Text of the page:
There’s an exquisite new book from Brill, The Adventure of the Illustrious Scholar: Papers Presented to Oscar White Muscarella, celebrating the life and work of one of the great archaeologists of our time, Oscar White Muscarella, who served for decades as Ancient Near East expert at New York’s Metropolitan Museum of Art and unofficially as the Met’s chief whistleblower.
The “festschrift”—a volume destined for the world’s important libraries—is edited by Elizabeth Simpson, another extraordinary scholar of ancient art and archaeology who has helped to reanimate the Phrygian civilization (the kingdom of Midas), particularly through her understanding of that culture’s fascination with puzzles evident in its intricately designed furniture.
The book is centered around one of Oscar’s heroes, master sleuth Sherlock Holmes, and features chapters contributed by 42 great names associated with ancient art and archaeology, and, of course, Oscar. Among them: David Stronach, Clemency Chase Coggins, Martha Sharp Joukowsky, Neil Brodie, Özgen Acar, Lawrence M. Kaye.
The book is also 1,020 pages and a bit pricey, but for those interested in reading the masters, it’s a treasure. Roughly 400 visuals of mostly spectacular photos accompany the text—including one of young Oscar bearing a striking resemblance to Little Lord Fauntleroy.
Particularly charming is the Muscarella biography written by Elizabeth Simpson, a professor at Bard Graduate Center in New York and director of the Gordion Furniture Project at Penn Museum in Philadelphia.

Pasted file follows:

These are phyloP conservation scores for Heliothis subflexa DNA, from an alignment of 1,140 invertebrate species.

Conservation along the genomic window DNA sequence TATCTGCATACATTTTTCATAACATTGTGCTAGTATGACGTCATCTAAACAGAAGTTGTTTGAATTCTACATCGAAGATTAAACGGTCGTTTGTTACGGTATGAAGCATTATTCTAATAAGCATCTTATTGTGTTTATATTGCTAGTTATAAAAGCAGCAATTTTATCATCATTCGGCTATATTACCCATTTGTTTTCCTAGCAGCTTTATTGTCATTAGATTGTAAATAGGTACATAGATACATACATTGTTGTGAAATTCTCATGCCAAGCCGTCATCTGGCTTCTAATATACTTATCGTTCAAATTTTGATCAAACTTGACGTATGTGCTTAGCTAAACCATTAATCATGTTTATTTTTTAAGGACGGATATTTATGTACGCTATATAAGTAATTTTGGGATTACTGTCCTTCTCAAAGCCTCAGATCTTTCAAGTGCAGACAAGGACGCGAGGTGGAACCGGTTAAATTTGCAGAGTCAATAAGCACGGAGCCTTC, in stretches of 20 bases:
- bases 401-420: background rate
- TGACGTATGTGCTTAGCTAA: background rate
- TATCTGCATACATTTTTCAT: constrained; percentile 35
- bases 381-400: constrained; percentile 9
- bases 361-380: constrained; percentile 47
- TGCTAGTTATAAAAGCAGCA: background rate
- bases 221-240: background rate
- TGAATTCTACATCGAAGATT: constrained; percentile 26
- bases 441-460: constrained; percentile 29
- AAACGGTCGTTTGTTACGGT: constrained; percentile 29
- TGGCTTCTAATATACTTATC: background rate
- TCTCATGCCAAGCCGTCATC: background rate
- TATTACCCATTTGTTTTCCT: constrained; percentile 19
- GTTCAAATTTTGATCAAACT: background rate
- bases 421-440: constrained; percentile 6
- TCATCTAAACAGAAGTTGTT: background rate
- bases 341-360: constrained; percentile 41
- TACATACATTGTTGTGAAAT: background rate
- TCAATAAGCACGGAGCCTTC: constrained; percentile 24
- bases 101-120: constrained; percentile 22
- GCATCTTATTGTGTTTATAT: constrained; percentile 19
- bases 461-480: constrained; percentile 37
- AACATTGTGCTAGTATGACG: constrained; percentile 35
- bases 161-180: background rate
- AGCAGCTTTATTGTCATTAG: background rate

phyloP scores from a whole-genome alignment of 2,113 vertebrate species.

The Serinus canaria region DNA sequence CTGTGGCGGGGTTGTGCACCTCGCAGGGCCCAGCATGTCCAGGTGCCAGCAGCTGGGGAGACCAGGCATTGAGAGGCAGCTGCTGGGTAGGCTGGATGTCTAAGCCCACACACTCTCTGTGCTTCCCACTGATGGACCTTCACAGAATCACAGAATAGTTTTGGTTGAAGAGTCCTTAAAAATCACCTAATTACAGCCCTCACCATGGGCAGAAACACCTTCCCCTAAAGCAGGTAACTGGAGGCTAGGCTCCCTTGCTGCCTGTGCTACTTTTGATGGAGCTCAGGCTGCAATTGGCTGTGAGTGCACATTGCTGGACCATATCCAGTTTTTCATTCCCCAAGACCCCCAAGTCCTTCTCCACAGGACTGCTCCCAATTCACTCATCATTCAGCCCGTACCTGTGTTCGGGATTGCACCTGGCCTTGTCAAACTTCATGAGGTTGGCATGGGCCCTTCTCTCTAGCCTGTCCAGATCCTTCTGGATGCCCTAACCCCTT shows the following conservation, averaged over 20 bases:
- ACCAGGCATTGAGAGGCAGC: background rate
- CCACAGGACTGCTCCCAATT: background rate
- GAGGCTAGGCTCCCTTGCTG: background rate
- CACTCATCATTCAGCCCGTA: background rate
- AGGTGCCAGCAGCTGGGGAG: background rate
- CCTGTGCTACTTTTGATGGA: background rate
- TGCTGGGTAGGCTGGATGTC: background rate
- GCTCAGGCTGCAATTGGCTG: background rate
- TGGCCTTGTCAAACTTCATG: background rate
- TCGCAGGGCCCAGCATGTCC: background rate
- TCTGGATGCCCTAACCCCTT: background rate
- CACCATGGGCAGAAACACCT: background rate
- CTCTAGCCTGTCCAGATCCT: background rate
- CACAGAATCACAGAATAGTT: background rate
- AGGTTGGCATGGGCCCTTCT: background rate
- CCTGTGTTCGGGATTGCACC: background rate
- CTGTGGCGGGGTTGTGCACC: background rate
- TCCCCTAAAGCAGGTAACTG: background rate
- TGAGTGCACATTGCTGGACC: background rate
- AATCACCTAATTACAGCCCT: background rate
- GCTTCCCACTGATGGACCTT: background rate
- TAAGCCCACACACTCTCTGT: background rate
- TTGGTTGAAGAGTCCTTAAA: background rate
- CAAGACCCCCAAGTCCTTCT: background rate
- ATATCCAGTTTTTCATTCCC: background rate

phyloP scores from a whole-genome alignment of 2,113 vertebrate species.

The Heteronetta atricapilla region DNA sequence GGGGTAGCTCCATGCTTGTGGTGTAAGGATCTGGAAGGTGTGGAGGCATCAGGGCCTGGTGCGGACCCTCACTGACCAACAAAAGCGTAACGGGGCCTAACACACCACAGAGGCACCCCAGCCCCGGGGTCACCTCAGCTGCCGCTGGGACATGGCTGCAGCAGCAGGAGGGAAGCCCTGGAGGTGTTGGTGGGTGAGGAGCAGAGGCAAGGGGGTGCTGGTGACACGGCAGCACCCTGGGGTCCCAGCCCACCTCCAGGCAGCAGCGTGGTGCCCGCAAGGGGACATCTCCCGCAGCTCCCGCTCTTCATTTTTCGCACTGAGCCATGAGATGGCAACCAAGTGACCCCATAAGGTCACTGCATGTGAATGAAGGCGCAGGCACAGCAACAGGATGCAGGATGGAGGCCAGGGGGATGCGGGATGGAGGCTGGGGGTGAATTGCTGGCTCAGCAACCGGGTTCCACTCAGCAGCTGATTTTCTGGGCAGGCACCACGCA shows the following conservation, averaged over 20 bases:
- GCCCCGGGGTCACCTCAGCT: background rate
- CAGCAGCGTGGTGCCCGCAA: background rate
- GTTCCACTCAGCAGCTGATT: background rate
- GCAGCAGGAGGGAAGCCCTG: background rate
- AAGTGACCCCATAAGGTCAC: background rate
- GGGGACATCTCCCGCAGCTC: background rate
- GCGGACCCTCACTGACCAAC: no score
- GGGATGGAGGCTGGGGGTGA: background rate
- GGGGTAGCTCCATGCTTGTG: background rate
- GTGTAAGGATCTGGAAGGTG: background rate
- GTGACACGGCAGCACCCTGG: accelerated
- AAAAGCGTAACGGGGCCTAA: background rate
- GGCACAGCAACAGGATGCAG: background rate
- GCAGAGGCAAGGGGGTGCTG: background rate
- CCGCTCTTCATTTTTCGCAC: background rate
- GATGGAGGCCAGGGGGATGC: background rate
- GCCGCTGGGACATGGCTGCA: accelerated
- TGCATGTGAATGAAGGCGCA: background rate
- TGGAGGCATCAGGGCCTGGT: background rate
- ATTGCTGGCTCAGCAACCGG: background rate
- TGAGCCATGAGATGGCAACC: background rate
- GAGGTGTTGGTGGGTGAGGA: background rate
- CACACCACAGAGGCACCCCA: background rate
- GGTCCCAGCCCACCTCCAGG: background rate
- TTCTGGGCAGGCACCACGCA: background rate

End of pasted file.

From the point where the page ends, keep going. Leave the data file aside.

Simpson’s chapter on “Luxury Arts of the Ancient Near East” was of special interest to me regarding its brief treatment of James Mellaart and the so-called Dorak Treasure. (More about this later.)
Larry Kaye, a lawyer from Herrick, Feinstein in New York known for successfully representing parties in art disputes like Turkey (Lydian Hoard, Elmali coins) and Germany (Dürer etchings), has written an excellent chapter on the Lydian Hoard case— noting Oscar’s pivotal role early on in a quote from The Medici Conspiracy (Peter Watson, Cecilia Todeschini):
“Oscar wrote a memorandum that was circulated within the Museum to ‘appeal against the destruction of burial mounds and against the purchase and display of objects lacking a scientific and secure provenance . . . He also let it be known that a Turkish journalist had expressed to him an interest in inspecting the objects in the museum’s basement.'”
It’s a story I covered for the anonymously written Economist magazine at the time of the battle.
Kaye also takes some time to discuss the fine points regarding the issue of statute of limitations and explains how this varies in various jurisdictions. However, he ignores the most high profile example in recent art history of statute of limitations running out: Italy’s case against antiquities dealer Bob Hecht, who sold the Euphronios vase, etc., to the Met. Hecht died at age 92, just weeks after the six-year trial halted, no doubt content and wearing an Archaic smile.